# Compare 2 elements of two arrays in C++

I have two arrays each array has some values for instance:

``````int a[] =  {1, 2, 3, 4};
int b[] =  {0, 1, 5, 6};
``````

now I need to compare the elements of the array (a) with elements in array (b).. if is there any match the program should return an error or print "error there is a duplicate value" etc.. in the above situation, it should return an error coz a[0] = b[1] because both are have same values.

How can I do this??

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Will they always be sorted? –  Brendan Long Jun 30 '10 at 17:35
Are the arrays known to be sorted? –  Ben Voigt Jun 30 '10 at 17:35

If the arrays are this small, I would just do a brute force approach, and loop through both arrays:

``````for (int i=0;i<4;++i)
{
for (int j=0;j<4;++j)
{
if (a[i] == b[j])
{
// Return an error, or print "error there is a duplicate value" etc
}
}
}
``````

If you're going to be dealing with large arrays, you may want to consider a better algorithm, however, as this is O(n^2).

If, for example, one of your arrays is sorted, you could check for matches much more quickly, especially as the length of the array(s) gets larger. I wouldn't bother with anything more elaborate, though, if your arrays are always going to always be a few elements in length.

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+1 for the caveat, pointing out that this is a quadratic complexity algorithm and ill-suited for large datasets. –  stinky472 Jun 30 '10 at 17:38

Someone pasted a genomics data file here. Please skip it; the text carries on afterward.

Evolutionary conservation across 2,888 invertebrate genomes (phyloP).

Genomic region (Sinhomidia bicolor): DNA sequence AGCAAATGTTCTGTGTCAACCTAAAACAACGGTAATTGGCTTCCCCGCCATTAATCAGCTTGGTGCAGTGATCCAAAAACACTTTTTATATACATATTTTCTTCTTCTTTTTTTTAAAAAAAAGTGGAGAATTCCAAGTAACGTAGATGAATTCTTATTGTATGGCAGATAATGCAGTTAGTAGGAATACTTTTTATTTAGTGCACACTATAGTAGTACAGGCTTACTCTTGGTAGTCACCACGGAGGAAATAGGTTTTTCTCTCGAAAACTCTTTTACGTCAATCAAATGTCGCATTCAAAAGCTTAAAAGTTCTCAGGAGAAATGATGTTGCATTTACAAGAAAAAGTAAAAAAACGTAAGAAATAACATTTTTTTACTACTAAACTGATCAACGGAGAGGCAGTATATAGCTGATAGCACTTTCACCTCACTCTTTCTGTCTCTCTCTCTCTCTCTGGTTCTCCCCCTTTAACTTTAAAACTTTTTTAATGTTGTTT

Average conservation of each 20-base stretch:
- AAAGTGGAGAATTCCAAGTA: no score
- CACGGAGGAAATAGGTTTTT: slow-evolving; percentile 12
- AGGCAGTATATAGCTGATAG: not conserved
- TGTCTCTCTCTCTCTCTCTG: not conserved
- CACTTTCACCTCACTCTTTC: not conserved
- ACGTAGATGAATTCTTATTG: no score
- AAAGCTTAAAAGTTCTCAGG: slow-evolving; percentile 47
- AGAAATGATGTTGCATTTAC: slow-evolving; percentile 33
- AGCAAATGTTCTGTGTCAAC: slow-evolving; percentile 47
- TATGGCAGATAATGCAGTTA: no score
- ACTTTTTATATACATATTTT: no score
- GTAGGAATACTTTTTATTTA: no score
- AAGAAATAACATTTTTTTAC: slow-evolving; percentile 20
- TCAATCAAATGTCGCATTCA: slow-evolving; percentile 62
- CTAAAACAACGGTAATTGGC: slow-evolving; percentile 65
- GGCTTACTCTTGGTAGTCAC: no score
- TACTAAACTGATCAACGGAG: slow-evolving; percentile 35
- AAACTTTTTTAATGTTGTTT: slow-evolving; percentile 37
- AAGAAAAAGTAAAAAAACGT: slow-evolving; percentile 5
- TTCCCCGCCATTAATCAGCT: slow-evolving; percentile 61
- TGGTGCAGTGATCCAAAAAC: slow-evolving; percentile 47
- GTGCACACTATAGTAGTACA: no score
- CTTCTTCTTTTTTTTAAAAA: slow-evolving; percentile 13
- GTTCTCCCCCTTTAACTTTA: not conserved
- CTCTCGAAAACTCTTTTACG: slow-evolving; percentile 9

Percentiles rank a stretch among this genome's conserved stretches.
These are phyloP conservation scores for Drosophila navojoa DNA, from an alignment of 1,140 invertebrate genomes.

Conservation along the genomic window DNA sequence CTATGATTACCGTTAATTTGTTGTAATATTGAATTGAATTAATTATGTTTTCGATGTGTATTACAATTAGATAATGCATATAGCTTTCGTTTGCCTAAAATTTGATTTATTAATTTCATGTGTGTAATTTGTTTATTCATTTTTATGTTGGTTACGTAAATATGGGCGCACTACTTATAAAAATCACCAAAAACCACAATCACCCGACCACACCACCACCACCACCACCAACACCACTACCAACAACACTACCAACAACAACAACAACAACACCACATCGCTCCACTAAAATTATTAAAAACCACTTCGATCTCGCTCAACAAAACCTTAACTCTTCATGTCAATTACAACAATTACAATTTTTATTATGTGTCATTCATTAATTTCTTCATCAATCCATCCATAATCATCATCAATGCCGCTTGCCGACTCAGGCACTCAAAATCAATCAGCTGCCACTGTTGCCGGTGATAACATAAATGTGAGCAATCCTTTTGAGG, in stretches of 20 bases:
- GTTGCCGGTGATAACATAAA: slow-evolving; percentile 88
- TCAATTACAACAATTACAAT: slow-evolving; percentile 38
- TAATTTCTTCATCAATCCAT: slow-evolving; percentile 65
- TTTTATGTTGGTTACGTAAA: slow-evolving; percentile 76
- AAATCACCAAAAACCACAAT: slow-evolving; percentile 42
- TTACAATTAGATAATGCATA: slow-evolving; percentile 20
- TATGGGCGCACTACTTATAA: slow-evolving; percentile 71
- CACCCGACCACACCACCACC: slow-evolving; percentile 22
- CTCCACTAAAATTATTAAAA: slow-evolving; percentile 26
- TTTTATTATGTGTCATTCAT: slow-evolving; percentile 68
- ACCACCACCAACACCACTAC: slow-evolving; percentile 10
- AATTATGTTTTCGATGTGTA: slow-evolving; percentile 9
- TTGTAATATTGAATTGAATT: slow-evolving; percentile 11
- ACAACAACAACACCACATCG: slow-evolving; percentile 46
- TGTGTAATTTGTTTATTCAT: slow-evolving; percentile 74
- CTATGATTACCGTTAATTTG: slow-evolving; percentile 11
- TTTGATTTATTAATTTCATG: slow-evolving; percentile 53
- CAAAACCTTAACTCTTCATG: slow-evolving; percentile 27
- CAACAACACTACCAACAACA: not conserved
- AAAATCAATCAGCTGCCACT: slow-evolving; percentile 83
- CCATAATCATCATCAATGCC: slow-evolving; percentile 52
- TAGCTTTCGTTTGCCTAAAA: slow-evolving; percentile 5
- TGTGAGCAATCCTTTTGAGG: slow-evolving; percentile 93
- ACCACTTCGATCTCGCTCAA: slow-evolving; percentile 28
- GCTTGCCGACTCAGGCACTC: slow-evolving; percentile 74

thanks I just added flag and after the loop if else statments and done :) thanks –  Robin Van Persi Jun 30 '10 at 17:47

Assuming both arrays are sorted, you can step them though them like this:

``````// int array1[FIRSTSIZE];
// int array2[SECONDSIZE];
for(int i=0, j=0; i < FIRSTSIZE && j < SECONDSIZE; ){
if(array1[i] == array2[j]){
cout << "DUPLICATE AT POSITION " << i << "," << j << endl;
i++;
j++;
}
else if(array1[i] < array2[j]){
i++;
}
else{
j++;
}
}
``````

This should have linear complexity, but it only works if they're sorted.

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The solution for sorted arrays has already been posted. If the arrays are not sorted, you can build a set (e.g. `std::set` or a hash set) out of each and see if the sets are disjoint. You probably have to store value–index pairs in the sets to find out which index was duplicate (and overload the comparison operators appropriately). This might give O(n log n) complexity.

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I like this answer. I should note: hash sets are implemented in TR1. std::tr1::unordered_set, and boost::unordered_set. TR1 is implemented in both GCC and Visual Studio, so std::tr1::unordered_set ought to be "standard enough". Assuming everything works out with the unordered_set, you should be able to do this in O(n). –  Dragontamer5788 Jun 30 '10 at 21:49